In this third and final post in my Windows 8 experience series, I am thinking about the lack of compelling new features in the OS and some of the positive aspects of Microsoft’s latest flagship OS release. If you need to review, the first part addressed the Start menu, the second part the Tablet PC Input Panel and the general UI issues surrounding Windows 8.
Lack of Compelling New Features
Microsoft makes a strong case that your traditional Windows 7 applications still work on Windows 8. So they do, and that’s great. Of course, it does beg the question why someone with a traditional desktop or laptop should care about Windows 8. The quick answer is, they shouldn’t. I’ve discouraged colleagues and students from upgrading their PC or laptop without touch input to Windows 8.
While there are some new features, they are all minor and have little impact. To name just one, Live Tiles. It doesn’t do it for me. I don’t even see them in the desktop environment and when in tablet mode I still don’t see that Start Menu enough to really care. I can easily see how Live Tiles are great on a phone — I wish my iPhone would show the actual current temperature on the Weather app icon instead of the constant 73 Fahrenheit. But on a device used for productivity, rather than staying in touch (like a phone), I just don’t want to be bothered or distracted by the latest tweet, incoming e-mail or travel update from Prague.
This is certainly a very personal statement to make (others may feel that some new features are must-haves), but I feel this way because I still have several Windows 7 PCs or VMs and I don’t feel like I miss anything when I switch back to one of them. That hasn’t happened in a long time: usually I am so excited about new Windows OS features I use betas and previews long before the OS is released, and I feel robbed when I have to switch back for some reason. That’s been true all the way back to Windows 2000. But not this time. This time, I could leave Windows 8 behind and not miss a thing about it.
After all these complaints about Windows 8, you might wonder why I keep using it. Nobody’s forcing me for sure. However, as an IT professional, eventually Windows 8 will be inevitable. I know I will be confronted with it when colleagues, students or friends ask questions about it. And regardless of my complaints (and thousands of others), it’s not likely Microsoft is going to backtrack and provide an option to disable the Modern UI.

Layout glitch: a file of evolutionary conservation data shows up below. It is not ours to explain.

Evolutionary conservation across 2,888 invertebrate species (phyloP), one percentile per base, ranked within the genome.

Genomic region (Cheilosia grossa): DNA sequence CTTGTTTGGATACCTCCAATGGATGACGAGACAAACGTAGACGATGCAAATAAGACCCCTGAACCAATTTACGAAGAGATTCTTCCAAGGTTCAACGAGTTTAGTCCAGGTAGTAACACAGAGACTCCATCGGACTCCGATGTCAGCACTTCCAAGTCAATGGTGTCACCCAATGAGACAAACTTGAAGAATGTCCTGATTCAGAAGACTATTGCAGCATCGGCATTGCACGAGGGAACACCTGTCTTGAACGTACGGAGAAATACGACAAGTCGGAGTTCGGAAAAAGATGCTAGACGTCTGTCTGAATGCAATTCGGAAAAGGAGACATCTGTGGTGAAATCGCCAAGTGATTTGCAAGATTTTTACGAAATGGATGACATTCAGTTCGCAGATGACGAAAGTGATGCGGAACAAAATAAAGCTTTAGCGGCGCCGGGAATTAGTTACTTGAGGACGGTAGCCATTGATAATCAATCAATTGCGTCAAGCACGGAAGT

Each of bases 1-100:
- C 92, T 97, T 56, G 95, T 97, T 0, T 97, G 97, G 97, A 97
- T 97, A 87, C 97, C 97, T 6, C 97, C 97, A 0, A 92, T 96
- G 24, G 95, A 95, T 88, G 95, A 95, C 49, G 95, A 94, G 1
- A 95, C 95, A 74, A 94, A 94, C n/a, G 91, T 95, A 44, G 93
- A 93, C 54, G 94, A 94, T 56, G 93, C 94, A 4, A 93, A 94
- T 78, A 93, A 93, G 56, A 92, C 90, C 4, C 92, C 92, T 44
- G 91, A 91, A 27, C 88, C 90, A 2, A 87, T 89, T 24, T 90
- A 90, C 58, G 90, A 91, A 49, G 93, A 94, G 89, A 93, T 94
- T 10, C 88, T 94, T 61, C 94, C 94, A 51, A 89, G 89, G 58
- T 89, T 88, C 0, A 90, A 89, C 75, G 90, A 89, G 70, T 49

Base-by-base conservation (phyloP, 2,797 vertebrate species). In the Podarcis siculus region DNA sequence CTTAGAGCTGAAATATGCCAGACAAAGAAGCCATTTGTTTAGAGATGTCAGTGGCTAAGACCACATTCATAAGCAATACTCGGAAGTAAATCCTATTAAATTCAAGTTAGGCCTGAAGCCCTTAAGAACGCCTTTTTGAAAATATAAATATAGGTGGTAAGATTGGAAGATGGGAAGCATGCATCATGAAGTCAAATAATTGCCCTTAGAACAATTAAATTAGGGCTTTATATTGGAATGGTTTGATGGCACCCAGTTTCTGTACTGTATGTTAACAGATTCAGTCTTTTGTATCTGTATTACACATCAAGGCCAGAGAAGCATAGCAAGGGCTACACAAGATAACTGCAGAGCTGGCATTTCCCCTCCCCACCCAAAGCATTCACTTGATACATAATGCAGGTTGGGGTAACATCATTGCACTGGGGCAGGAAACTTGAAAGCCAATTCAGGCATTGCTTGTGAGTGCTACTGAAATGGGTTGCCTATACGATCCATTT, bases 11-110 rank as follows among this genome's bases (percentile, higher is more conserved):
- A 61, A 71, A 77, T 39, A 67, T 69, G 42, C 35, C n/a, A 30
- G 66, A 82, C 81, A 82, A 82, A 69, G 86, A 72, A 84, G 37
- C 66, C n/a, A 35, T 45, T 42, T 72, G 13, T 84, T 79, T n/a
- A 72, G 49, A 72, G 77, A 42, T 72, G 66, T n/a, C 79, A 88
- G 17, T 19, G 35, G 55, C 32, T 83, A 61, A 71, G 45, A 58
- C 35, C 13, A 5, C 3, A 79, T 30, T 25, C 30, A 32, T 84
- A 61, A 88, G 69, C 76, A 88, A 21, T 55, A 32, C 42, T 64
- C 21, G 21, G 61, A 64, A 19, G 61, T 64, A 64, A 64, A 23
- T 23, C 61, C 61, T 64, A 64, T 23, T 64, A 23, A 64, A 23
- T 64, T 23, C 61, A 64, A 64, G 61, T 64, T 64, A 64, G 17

Of course, there are elements I like about Windows 8. First is the ability to have my preferences and settings roam with my Microsoft account. It’s a handy feature for someone like me who uses multiple operating system environments (some virtual, some physical). It’s also good that you have control over what settings actually roam to what Windows 8 instances. For example, a demo virtual machine should not be showing my pictures or contacts, but having my familiar desktop background and Windows Explorer settings is nice.
Another positive element is that when I use my X230 in tablet mode (for example, in a meeting or at a conference), the Modern UI really does make sense. Using touch input to quickly swipe from note taking with OneNote MX to shooting off a Twitter update with MetroTwit, it just works and it’s really intuitive once you get the concept of swiping.
Microsoft is also attempting to sell performance as an improvement over Windows 7. On my primary hardware (the Lenovo tablet), I can’t comment because I’ve got a very fast SSD, 8 GB of fast RAM and a 3rd generation Core i7 CPU. However, on the desktop, which has a HDD and not so fast CPU (but 16 GB of RAM), I might say that Windows 8 boots a little faster and runs a little smoother than Windows 7 did.
5 thoughts on “My Thoughts on Windows 8: Part III”
Nice articles. I do feel windows 8 as a disappointment. The UI experience is very disjointed. I am a fan of WP8, but the desktop version is indeed not worth the upgrade unless you value some form of touch interface. Microsoft pushed so hard on windows 8 and its touch capabilities, but Microsoft failed to deliver a wide range of touch hardware at launch. Maybe the value of the modern UI will be unlocked with the next OS version? Assuming enough hardware at various price points will be available by then.
@Nicolas: Thanks for the feedback. I am not sure if it’s as much a case of Microsoft failing to provide a wide range of touch hardware as it is a failure to make a compelling case for their hardware partners to deliver it. That’s likely related to failing to make a compelling case to enterprises to want touch capabilities. Certainly, some of the issues are a chicken-or-egg problem. Just like the move to 32-bit applications in Windows 95, it will take some time.
But it doesn’t take away from the fact that a large majority of enterprise users are currently not served by a touch interface and that’s not a secret nor a surprise. Microsoft failed to deliver for them.
I have previously considered that Microsoft may very well have decided it is acceptable that enterprises won’t adopt Windows 8 at large. There is a steady adoption of Windows 7, which is still good for Microsoft and their shareholders. Windows 7 may or may not become the next Windows XP in seven years’ time, but Windows “9” will be Microsoft’s next focus for enterprise adoption. I think Microsoft made that decision consciously and is targeting the consumers with tablet options running Windows (and Office) to combat the “mindshare” issue involved with people using iOS and Android devices.